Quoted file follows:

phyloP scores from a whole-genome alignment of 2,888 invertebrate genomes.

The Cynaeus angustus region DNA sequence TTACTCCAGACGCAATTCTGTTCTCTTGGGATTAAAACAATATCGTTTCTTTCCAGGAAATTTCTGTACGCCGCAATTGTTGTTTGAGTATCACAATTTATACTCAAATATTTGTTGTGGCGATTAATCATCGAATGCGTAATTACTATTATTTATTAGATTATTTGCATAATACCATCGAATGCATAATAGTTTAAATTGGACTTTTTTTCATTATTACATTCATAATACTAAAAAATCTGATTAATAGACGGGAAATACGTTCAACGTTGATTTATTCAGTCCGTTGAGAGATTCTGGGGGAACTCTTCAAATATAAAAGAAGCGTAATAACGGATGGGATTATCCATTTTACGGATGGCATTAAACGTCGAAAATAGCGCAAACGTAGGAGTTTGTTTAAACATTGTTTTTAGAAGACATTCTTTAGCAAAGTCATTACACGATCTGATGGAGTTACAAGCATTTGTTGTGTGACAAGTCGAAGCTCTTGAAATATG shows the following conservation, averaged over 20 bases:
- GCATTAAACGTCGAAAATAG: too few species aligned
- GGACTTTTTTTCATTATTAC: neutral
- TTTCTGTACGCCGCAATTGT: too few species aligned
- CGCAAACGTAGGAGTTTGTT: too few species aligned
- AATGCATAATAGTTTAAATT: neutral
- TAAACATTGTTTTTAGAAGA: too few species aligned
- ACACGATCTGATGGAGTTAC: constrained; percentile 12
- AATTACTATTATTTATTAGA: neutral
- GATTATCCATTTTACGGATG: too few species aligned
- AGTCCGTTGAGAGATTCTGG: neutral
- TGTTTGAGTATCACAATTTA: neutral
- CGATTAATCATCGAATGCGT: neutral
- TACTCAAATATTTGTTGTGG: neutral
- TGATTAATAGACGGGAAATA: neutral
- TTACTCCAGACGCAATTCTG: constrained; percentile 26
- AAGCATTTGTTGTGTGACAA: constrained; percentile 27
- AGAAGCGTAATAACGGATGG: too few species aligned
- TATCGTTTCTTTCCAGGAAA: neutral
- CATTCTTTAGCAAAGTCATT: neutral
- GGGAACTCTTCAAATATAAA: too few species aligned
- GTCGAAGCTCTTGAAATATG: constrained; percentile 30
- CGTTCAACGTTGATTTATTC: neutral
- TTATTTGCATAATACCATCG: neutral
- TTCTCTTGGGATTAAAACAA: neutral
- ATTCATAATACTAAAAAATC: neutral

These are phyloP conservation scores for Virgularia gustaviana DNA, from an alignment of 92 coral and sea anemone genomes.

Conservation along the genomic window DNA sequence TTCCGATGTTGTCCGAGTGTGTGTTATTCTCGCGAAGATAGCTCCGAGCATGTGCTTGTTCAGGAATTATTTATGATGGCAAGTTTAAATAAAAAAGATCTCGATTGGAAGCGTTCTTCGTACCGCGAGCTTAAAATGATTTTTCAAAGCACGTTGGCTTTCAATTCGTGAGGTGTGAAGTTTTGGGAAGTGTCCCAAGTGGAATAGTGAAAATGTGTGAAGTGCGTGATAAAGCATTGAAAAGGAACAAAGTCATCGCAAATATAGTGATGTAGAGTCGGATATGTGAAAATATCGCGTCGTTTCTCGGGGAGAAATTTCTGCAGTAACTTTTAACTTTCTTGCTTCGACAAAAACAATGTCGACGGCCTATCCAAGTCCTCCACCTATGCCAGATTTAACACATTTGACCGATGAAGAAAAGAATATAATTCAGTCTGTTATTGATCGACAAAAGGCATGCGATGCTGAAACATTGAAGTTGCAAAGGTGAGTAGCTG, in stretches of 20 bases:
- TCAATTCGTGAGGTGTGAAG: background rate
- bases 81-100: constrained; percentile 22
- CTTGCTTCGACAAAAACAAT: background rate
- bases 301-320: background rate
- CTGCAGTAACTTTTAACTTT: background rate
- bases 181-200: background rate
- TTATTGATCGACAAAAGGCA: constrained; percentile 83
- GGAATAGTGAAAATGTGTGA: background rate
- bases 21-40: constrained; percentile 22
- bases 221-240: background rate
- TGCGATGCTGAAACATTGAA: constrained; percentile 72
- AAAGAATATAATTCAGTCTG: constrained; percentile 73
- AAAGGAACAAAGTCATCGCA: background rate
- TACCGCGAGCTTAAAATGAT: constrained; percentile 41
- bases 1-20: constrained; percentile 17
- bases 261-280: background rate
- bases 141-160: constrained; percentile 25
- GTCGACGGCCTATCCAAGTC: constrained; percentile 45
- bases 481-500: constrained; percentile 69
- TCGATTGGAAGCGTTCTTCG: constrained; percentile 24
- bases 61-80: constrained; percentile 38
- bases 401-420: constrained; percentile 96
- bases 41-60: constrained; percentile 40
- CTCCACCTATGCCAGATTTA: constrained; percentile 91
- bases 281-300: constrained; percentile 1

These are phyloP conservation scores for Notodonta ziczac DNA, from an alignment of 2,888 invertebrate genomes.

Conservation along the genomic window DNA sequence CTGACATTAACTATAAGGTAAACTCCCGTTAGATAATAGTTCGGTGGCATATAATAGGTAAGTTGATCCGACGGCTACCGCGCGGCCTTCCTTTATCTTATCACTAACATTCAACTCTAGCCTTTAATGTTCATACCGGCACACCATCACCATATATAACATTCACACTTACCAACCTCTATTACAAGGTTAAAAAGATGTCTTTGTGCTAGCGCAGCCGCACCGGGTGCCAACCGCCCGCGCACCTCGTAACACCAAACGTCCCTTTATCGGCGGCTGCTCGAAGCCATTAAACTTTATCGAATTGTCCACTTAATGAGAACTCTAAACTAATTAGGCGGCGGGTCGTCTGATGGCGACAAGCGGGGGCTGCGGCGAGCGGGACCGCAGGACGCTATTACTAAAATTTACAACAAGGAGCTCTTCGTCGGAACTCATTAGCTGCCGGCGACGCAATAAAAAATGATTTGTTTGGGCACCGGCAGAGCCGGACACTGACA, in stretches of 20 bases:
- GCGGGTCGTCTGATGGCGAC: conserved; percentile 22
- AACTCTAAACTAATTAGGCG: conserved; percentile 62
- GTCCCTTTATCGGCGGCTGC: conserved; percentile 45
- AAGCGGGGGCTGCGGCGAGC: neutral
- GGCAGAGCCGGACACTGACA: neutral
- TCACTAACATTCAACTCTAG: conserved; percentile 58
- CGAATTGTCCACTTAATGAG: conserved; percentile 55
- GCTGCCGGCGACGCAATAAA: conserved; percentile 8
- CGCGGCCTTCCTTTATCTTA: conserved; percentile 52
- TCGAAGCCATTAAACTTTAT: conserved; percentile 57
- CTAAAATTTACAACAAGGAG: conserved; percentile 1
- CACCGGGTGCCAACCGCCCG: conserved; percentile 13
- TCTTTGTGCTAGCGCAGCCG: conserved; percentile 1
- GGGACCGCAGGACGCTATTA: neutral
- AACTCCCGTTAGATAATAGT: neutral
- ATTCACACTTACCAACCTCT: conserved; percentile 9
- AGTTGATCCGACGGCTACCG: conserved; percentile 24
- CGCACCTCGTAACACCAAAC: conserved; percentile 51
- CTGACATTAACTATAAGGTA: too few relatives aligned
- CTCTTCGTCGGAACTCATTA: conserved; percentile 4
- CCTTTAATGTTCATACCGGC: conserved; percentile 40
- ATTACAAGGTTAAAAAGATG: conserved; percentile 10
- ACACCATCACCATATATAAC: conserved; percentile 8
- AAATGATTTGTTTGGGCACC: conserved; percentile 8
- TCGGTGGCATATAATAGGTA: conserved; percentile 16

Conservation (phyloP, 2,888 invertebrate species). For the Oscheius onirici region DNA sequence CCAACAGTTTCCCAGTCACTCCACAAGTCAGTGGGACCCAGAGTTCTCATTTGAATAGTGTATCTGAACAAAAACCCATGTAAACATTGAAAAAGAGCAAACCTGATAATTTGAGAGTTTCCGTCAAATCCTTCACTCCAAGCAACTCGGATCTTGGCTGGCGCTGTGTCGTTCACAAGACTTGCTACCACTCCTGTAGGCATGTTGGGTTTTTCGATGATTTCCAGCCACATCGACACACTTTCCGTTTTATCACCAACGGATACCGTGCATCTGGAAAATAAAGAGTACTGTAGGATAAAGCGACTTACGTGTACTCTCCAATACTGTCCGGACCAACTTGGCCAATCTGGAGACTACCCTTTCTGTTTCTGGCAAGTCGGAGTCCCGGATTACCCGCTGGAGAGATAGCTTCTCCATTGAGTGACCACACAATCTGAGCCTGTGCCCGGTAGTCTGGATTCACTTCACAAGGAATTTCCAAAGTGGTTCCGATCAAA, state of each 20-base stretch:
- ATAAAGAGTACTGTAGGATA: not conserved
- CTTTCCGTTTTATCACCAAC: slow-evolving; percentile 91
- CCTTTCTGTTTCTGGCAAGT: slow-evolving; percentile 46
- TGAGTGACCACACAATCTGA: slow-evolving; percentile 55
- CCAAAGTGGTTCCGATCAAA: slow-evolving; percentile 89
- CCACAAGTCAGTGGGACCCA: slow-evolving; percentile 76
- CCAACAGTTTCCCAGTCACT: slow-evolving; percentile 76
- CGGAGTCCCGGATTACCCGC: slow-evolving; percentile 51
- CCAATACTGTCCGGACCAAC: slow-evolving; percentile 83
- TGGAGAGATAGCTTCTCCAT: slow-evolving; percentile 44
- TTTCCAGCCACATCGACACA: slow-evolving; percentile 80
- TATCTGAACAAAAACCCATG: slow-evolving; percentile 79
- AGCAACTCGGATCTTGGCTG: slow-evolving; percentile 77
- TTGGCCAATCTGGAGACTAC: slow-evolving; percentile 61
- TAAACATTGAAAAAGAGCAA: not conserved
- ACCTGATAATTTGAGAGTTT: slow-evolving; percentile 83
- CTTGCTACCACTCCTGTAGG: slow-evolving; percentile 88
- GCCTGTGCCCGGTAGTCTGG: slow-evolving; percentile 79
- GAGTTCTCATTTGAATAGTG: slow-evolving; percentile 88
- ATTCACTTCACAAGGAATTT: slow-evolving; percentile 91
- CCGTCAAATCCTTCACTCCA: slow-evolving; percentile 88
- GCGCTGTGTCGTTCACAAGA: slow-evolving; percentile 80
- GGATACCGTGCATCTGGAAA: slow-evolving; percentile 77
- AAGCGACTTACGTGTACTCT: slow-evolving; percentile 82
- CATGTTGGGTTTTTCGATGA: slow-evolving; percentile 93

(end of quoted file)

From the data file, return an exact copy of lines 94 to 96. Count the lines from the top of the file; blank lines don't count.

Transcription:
- TATCTGAACAAAAACCCATG: slow-evolving; percentile 79
- AGCAACTCGGATCTTGGCTG: slow-evolving; percentile 77
- TTGGCCAATCTGGAGACTAC: slow-evolving; percentile 61